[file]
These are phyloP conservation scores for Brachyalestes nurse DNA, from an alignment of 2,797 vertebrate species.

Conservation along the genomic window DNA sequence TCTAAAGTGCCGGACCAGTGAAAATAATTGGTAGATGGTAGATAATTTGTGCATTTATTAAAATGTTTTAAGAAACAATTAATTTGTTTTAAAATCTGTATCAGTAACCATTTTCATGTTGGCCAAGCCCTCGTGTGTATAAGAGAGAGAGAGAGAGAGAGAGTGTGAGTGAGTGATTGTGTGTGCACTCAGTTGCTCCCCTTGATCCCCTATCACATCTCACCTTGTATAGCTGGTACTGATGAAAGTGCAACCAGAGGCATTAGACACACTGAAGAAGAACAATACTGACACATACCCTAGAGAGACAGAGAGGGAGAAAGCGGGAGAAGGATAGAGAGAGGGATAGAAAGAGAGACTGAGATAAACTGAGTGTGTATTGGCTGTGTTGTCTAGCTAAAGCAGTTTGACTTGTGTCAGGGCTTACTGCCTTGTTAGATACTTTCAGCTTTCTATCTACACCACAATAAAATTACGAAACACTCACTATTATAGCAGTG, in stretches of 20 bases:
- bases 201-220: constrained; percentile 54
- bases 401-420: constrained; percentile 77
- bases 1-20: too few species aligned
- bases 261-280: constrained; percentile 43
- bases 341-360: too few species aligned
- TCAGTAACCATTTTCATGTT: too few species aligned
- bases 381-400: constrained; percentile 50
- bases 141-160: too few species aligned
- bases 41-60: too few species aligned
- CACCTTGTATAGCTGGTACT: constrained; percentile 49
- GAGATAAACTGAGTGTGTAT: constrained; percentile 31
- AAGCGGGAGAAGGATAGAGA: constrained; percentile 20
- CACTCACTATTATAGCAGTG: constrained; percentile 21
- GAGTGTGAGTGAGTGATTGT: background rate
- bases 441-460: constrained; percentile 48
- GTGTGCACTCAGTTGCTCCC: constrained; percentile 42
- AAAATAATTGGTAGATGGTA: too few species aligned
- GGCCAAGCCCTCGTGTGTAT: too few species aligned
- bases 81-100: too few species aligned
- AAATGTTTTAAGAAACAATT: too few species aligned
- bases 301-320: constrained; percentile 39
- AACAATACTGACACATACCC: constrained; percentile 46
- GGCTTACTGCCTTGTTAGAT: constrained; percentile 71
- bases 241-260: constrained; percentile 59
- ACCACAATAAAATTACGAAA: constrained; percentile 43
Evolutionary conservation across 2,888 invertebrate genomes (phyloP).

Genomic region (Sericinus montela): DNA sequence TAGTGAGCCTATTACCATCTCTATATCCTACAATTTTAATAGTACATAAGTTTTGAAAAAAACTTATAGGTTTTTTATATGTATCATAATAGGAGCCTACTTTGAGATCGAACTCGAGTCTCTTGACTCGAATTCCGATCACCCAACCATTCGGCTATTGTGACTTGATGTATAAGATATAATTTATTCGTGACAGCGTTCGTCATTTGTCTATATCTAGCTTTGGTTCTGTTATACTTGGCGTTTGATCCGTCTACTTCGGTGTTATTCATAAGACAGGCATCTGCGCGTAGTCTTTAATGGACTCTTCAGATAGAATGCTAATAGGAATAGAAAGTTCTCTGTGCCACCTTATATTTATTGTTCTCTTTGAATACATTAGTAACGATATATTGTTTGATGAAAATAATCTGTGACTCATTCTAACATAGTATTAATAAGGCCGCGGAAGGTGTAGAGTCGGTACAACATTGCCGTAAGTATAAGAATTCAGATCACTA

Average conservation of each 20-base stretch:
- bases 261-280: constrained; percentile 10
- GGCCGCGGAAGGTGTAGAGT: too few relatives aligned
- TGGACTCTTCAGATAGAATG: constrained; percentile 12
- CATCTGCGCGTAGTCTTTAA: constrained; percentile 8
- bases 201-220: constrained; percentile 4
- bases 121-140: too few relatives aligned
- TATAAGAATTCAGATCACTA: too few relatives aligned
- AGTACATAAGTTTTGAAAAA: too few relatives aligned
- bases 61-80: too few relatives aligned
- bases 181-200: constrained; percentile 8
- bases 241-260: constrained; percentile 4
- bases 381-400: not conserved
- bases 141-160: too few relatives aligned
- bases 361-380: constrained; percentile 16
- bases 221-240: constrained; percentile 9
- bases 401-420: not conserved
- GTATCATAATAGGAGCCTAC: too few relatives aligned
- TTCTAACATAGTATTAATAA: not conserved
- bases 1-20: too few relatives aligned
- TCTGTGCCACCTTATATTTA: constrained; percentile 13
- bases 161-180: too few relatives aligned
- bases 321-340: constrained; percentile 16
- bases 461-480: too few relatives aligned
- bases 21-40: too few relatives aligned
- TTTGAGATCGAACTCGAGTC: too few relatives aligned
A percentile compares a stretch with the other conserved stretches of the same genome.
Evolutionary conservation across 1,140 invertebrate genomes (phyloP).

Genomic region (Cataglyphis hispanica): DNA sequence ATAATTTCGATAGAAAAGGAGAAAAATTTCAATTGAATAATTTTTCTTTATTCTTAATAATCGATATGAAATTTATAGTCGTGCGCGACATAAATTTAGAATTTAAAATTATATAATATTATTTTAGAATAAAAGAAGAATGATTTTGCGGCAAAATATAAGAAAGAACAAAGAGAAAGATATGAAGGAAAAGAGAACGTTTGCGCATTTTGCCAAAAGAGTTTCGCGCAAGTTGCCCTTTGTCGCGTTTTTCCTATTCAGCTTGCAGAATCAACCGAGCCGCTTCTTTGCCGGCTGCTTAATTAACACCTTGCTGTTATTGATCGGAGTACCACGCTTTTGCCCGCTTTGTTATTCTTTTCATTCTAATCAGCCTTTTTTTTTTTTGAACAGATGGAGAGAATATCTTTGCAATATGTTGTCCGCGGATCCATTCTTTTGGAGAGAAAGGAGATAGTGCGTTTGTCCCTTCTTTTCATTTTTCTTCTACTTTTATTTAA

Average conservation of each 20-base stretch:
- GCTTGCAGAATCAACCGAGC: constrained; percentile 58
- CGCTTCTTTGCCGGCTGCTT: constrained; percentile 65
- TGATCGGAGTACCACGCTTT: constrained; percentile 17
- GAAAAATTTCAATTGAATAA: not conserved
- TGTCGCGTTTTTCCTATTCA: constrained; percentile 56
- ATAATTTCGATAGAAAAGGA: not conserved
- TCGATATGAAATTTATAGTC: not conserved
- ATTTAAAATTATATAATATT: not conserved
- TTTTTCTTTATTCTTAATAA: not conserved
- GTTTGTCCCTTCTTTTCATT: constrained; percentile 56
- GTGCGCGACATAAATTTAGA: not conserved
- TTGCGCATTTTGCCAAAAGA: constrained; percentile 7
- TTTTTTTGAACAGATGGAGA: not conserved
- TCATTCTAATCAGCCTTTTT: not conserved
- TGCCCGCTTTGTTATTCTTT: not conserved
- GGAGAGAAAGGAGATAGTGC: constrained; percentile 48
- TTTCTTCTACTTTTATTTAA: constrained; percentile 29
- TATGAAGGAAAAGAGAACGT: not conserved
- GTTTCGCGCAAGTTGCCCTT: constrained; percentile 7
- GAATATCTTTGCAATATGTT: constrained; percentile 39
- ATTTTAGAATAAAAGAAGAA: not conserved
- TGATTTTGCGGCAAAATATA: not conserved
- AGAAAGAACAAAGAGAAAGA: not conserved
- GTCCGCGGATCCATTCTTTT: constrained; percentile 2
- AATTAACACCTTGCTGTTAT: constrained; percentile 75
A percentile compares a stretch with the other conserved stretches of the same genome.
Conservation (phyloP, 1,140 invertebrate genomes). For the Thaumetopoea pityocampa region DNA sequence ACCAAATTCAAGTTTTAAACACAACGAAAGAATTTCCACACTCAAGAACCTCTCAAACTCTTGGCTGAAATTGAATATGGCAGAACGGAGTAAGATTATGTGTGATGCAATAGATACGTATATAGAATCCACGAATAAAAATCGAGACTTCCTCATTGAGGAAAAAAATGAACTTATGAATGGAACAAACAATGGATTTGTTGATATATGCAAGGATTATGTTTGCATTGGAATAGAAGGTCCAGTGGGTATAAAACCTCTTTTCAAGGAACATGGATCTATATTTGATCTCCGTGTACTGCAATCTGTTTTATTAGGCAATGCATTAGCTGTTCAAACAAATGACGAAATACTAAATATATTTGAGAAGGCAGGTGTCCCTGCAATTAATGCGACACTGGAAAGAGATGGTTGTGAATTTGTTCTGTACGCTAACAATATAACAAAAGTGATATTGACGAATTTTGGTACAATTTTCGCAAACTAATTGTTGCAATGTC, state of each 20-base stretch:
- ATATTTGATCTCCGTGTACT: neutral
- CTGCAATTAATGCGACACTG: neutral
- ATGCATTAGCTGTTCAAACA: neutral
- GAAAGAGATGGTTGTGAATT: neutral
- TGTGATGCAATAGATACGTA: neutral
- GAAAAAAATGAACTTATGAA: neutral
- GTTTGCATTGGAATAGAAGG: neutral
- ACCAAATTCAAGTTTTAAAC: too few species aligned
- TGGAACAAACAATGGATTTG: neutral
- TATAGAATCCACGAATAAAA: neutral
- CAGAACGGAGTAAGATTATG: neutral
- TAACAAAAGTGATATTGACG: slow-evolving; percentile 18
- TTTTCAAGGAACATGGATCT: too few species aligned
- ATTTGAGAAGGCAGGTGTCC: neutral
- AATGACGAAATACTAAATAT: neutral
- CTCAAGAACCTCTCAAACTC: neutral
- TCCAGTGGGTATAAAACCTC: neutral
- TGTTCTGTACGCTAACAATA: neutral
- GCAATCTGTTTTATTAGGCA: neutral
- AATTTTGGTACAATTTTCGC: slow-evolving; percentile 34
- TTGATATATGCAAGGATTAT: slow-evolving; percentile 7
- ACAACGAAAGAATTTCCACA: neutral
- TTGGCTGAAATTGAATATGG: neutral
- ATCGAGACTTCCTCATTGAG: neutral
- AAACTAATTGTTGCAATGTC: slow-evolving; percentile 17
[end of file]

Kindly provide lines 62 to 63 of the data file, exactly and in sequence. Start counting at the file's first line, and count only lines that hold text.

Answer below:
- TGATCGGAGTACCACGCTTT: constrained; percentile 17
- GAAAAATTTCAATTGAATAA: not conserved